# 3.9 The principle of unique choice

The following observation is trivial, but very useful.

###### Lemma 3.9.1.

If $P$ is a mere proposition, then $P\simeq\mathopen{}\left\|P\right\|\mathclose{}$.

###### Proof.

Of course, we have $P\to\mathopen{}\left\|P\right\|\mathclose{}$ by definition. And since $P$ is a mere proposition, the universal property  of $\mathopen{}\left\|P\right\|\mathclose{}$ applied to $\mathsf{id}_{P}:P\to P$ yields $\mathopen{}\left\|P\right\|\mathclose{}\to P$. These functions are quasi-inverses by Lemma 3.3.3 (http://planetmath.org/33merepropositions#Thmprelem2). ∎

Among its important consequences is the following.

###### Corollary 3.9.2 (The principle of unique choice).

Suppose a type family $P:A\to\mathcal{U}$ such that

1. 1.

For each $x$, the type $P(x)$ is a mere proposition, and

2. 2.

For each $x$ we have $\mathopen{}\left\|P(x)\right\|\mathclose{}$.

Then we have $\mathchoice{\prod_{x:A}\,}{\mathchoice{{\textstyle\prod_{(x:A)}}}{\prod_{(x:A)% }}{\prod_{(x:A)}}{\prod_{(x:A)}}}{\mathchoice{{\textstyle\prod_{(x:A)}}}{\prod% _{(x:A)}}{\prod_{(x:A)}}{\prod_{(x:A)}}}{\mathchoice{{\textstyle\prod_{(x:A)}}% }{\prod_{(x:A)}}{\prod_{(x:A)}}{\prod_{(x:A)}}}P(x)$.

###### Proof.

The corollary also encapsulates a very useful technique of reasoning. Namely, suppose we know that $\mathopen{}\left\|A\right\|\mathclose{}$, and we want to use this to construct an element of some other type $B$. We would like to use an element of $A$ in our construction of an element of $B$, but this is allowed only if $B$ is a mere proposition, so that we can apply the induction  principle for the propositional truncation $\mathopen{}\left\|A\right\|\mathclose{}$; the most we could hope to do in general is to show $\mathopen{}\left\|B\right\|\mathclose{}$. Instead, we can extend $B$ with additional data which characterizes uniquely the object we wish to construct. Specifically, we define a predicate  $Q:B\to\mathcal{U}$ such that $\mathchoice{\sum_{x:B}\,}{\mathchoice{{\textstyle\sum_{(x:B)}}}{\sum_{(x:B)}}{% \sum_{(x:B)}}{\sum_{(x:B)}}}{\mathchoice{{\textstyle\sum_{(x:B)}}}{\sum_{(x:B)% }}{\sum_{(x:B)}}{\sum_{(x:B)}}}{\mathchoice{{\textstyle\sum_{(x:B)}}}{\sum_{(x% :B)}}{\sum_{(x:B)}}{\sum_{(x:B)}}}Q(x)$ is a mere proposition. Then from an element of $A$ we construct an element $b:B$ such that $Q(b)$, hence from $\mathopen{}\left\|A\right\|\mathclose{}$ we can construct $\mathopen{}\left\|\mathchoice{\sum_{x:B}\,}{\mathchoice{{\textstyle\sum_{(x:B)% }}}{\sum_{(x:B)}}{\sum_{(x:B)}}{\sum_{(x:B)}}}{\mathchoice{{\textstyle\sum_{(x% :B)}}}{\sum_{(x:B)}}{\sum_{(x:B)}}{\sum_{(x:B)}}}{\mathchoice{{\textstyle\sum_% {(x:B)}}}{\sum_{(x:B)}}{\sum_{(x:B)}}{\sum_{(x:B)}}}Q(x)\right\|\mathclose{}$, and because $\mathopen{}\left\|\mathchoice{\sum_{x:B}\,}{\mathchoice{{\textstyle\sum_{(x:B)% }}}{\sum_{(x:B)}}{\sum_{(x:B)}}{\sum_{(x:B)}}}{\mathchoice{{\textstyle\sum_{(x% :B)}}}{\sum_{(x:B)}}{\sum_{(x:B)}}{\sum_{(x:B)}}}{\mathchoice{{\textstyle\sum_% {(x:B)}}}{\sum_{(x:B)}}{\sum_{(x:B)}}{\sum_{(x:B)}}}Q(x)\right\|\mathclose{}$ is equivalent      to $\mathchoice{\sum_{x:B}\,}{\mathchoice{{\textstyle\sum_{(x:B)}}}{\sum_{(x:B)}}{% \sum_{(x:B)}}{\sum_{(x:B)}}}{\mathchoice{{\textstyle\sum_{(x:B)}}}{\sum_{(x:B)% }}{\sum_{(x:B)}}{\sum_{(x:B)}}}{\mathchoice{{\textstyle\sum_{(x:B)}}}{\sum_{(x% :B)}}{\sum_{(x:B)}}{\sum_{(x:B)}}}Q(x)$ an element of $B$ may be projected from it. An example can be found in http://planetmath.org/node/87853Exercise 3.19.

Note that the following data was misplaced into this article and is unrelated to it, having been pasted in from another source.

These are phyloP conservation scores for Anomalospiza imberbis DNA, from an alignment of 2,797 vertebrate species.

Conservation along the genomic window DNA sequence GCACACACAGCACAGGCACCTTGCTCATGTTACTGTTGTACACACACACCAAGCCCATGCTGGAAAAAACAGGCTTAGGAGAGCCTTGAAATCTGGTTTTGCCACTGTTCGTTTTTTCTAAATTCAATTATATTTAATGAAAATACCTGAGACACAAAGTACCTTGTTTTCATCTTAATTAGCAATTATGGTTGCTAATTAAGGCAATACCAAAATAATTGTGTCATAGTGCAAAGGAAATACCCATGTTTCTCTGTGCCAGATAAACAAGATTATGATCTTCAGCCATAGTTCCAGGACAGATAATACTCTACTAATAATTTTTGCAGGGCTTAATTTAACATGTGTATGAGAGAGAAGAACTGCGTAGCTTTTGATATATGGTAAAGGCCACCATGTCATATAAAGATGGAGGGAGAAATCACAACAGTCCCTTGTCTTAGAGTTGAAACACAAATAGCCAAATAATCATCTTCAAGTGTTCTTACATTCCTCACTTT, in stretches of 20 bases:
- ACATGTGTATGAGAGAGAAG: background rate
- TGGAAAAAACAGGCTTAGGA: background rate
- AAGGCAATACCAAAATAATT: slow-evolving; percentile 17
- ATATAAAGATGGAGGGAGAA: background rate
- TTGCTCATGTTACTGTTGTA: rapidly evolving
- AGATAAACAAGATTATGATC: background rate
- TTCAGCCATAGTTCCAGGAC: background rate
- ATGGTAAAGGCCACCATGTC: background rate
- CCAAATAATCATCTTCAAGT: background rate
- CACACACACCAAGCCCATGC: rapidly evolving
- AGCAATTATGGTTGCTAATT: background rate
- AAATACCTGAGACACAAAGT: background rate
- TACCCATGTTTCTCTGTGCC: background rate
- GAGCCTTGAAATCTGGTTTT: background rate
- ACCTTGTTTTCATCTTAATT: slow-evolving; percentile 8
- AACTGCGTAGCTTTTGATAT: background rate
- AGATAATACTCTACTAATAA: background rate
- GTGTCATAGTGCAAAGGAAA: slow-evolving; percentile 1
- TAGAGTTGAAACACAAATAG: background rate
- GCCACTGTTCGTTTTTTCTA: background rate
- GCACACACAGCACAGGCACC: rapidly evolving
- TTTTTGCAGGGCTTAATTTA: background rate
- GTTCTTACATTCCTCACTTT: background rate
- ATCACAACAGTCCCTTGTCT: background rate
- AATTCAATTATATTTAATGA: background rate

A similar issue arises in set-theoretic mathematics, although it manifests slightly differently. If we are trying to define a function $f:A\to B$, and depending on an element $a:A$ we are able to prove mere existence of some $b:B$, we are not done yet because we need to actually pinpoint an element of $B$, not just prove its existence. One option is of course to refine the argument to unique existence of $b:B$, as we did in type theory  . But in set theory  the problem can often be avoided more simply by an application of the axiom of choice  , which picks the required elements for us. In homotopy type theory, however, quite apart from any desire to avoid choice, the available forms of choice are simply less applicable, since they require that the domain of choice be a set. Thus, if $A$ is not a set (such as perhaps a universe  $\mathcal{U}$), there is no consistent form of choice that will allow us to simply pick an element of $B$ for each $a:A$ to use in defining $f(a)$.

Title 3.9 The principle of unique choice
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